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Suppose you had:

$$\log_{x^b}(y)$$

How can you simplify this? Do you use the change of base formula?

Note: I tried to come up with something similar to a homework problem without actually being a homework problem. I think this is the most simple form.

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We have your original function

$$\log_{x^b}(y)=z$$ Following basic rules for logarithms, assuming $x,y,z>0$ $$(x^b)^z=y$$ $$x^{bz}=y$$ $$\log_x(y)=bz$$ Thus $z$ can be expressed as $$z=\frac{\log_x(y)}{b}$$

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    $\begingroup$ I was just writing up this exact answer! @Jeff note that the laws of logs used here only apply when $x,y,b$ are all positive. $\endgroup$ – Hugh Nov 11 '16 at 22:17
  • $\begingroup$ I edited the answer and added your remark. $\endgroup$ – Žiga Sajovic Nov 11 '16 at 22:19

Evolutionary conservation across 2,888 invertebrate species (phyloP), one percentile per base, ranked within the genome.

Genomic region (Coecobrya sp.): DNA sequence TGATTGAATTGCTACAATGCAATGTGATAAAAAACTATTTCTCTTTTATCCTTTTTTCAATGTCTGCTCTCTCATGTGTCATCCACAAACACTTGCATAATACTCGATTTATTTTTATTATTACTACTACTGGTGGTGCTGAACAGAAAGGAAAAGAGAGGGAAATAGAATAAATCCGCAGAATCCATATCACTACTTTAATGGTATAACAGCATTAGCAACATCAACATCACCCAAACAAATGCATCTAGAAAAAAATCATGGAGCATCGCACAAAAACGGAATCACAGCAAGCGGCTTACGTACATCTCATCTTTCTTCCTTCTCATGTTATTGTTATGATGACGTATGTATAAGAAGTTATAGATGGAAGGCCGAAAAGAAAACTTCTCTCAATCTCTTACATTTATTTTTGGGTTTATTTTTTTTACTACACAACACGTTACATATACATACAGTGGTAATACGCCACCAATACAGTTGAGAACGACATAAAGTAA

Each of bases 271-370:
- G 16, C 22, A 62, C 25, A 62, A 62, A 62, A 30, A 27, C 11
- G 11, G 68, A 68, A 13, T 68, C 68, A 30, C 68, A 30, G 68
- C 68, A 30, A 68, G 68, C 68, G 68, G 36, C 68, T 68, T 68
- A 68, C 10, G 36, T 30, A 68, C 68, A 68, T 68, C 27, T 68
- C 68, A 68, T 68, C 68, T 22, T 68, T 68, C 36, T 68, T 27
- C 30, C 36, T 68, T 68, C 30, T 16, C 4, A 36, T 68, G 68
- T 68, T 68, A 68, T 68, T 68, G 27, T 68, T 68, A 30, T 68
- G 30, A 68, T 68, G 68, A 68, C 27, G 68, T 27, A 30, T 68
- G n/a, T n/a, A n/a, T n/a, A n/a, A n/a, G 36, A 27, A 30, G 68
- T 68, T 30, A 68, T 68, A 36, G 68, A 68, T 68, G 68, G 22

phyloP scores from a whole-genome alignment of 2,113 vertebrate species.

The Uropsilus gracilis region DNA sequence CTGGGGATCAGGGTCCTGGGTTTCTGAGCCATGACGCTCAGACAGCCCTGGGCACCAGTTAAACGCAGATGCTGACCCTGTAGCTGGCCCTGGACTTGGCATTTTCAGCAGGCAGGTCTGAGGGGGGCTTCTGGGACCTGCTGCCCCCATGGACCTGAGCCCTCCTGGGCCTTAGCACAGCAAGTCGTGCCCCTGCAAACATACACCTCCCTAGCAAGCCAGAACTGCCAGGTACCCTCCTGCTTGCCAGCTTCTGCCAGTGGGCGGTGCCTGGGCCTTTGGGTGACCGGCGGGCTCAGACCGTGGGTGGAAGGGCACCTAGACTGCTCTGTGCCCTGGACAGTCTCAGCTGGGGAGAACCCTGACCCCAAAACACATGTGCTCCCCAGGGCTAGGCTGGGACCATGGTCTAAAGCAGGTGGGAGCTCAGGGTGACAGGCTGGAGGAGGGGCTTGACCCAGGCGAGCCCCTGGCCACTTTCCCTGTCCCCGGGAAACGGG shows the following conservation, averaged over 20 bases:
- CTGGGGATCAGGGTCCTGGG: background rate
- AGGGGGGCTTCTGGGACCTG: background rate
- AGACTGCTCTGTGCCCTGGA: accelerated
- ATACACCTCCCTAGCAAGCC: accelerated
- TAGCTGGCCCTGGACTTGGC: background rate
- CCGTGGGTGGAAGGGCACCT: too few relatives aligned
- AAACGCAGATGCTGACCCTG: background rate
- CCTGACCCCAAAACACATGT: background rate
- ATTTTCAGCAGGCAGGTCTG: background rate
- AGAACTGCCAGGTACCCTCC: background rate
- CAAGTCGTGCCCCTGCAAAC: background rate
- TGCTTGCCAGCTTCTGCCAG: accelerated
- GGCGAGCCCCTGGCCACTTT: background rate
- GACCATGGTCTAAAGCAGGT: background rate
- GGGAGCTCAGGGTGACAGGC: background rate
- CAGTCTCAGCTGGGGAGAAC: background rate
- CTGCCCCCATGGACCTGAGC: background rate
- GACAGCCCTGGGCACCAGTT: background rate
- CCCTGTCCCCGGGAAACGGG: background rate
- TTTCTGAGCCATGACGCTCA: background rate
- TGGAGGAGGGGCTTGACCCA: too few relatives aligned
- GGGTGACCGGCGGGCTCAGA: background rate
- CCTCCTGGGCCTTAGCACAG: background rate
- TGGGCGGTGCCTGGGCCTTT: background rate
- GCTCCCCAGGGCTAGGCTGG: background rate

• $\begingroup$ I find it useful often to rewrite log expressions involving various bases as exponentials - it saves me some remembering of things like base change formulae, because it is easy to work out what they should be. $\endgroup$ – Mark Bennet Nov 11 '16 at 22:27
  • $\begingroup$ Actually, you want $x>1$ for this to make sense. (Log base 1 is not nice.) $\endgroup$ – Mario Carneiro Nov 12 '16 at 6:25
  • $\begingroup$ There's no need for $z > 0$. Reciprocals are permissible. $\endgroup$ – Eric Towers Nov 12 '16 at 17:40
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You can calculate $$\frac{\ln(y)}{\ln(x^b)}=\frac{\ln(y)}{b\cdot \ln(x)}=\frac{\log_x(y)}{b}$$

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  • $\begingroup$ this is also a very effective way $\endgroup$ – Steve Aug 2 '18 at 5:25

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